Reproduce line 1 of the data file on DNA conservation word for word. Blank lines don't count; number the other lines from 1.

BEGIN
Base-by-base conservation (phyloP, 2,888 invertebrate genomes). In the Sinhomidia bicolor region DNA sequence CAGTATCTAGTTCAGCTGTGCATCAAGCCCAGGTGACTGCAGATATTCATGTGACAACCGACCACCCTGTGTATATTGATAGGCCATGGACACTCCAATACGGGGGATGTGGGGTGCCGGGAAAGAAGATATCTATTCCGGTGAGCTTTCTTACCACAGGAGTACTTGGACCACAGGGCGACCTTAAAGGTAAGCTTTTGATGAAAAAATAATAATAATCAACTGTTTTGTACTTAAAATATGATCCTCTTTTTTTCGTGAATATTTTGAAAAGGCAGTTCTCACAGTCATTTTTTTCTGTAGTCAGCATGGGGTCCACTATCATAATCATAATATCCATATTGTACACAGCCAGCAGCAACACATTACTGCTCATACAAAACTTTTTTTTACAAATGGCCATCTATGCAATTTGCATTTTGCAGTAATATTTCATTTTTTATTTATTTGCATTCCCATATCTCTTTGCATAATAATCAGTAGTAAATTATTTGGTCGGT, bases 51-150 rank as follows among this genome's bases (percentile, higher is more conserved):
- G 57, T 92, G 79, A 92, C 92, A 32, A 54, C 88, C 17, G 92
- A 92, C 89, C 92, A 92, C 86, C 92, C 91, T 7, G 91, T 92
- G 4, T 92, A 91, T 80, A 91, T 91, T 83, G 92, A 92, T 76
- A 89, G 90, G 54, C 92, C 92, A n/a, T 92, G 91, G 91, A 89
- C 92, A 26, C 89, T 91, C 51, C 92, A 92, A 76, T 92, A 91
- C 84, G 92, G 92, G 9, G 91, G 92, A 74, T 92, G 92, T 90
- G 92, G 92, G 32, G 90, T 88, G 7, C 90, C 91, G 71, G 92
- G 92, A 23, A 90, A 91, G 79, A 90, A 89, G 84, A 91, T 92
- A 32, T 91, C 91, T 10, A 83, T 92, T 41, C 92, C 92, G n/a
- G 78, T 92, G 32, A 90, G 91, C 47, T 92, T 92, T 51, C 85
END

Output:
Base-by-base conservation (phyloP, 2,888 invertebrate genomes). In the Sinhomidia bicolor region DNA sequence CAGTATCTAGTTCAGCTGTGCATCAAGCCCAGGTGACTGCAGATATTCATGTGACAACCGACCACCCTGTGTATATTGATAGGCCATGGACACTCCAATACGGGGGATGTGGGGTGCCGGGAAAGAAGATATCTATTCCGGTGAGCTTTCTTACCACAGGAGTACTTGGACCACAGGGCGACCTTAAAGGTAAGCTTTTGATGAAAAAATAATAATAATCAACTGTTTTGTACTTAAAATATGATCCTCTTTTTTTCGTGAATATTTTGAAAAGGCAGTTCTCACAGTCATTTTTTTCTGTAGTCAGCATGGGGTCCACTATCATAATCATAATATCCATATTGTACACAGCCAGCAGCAACACATTACTGCTCATACAAAACTTTTTTTTACAAATGGCCATCTATGCAATTTGCATTTTGCAGTAATATTTCATTTTTTATTTATTTGCATTCCCATATCTCTTTGCATAATAATCAGTAGTAAATTATTTGGTCGGT, bases 51-150 rank as follows among this genome's bases (percentile, higher is more conserved):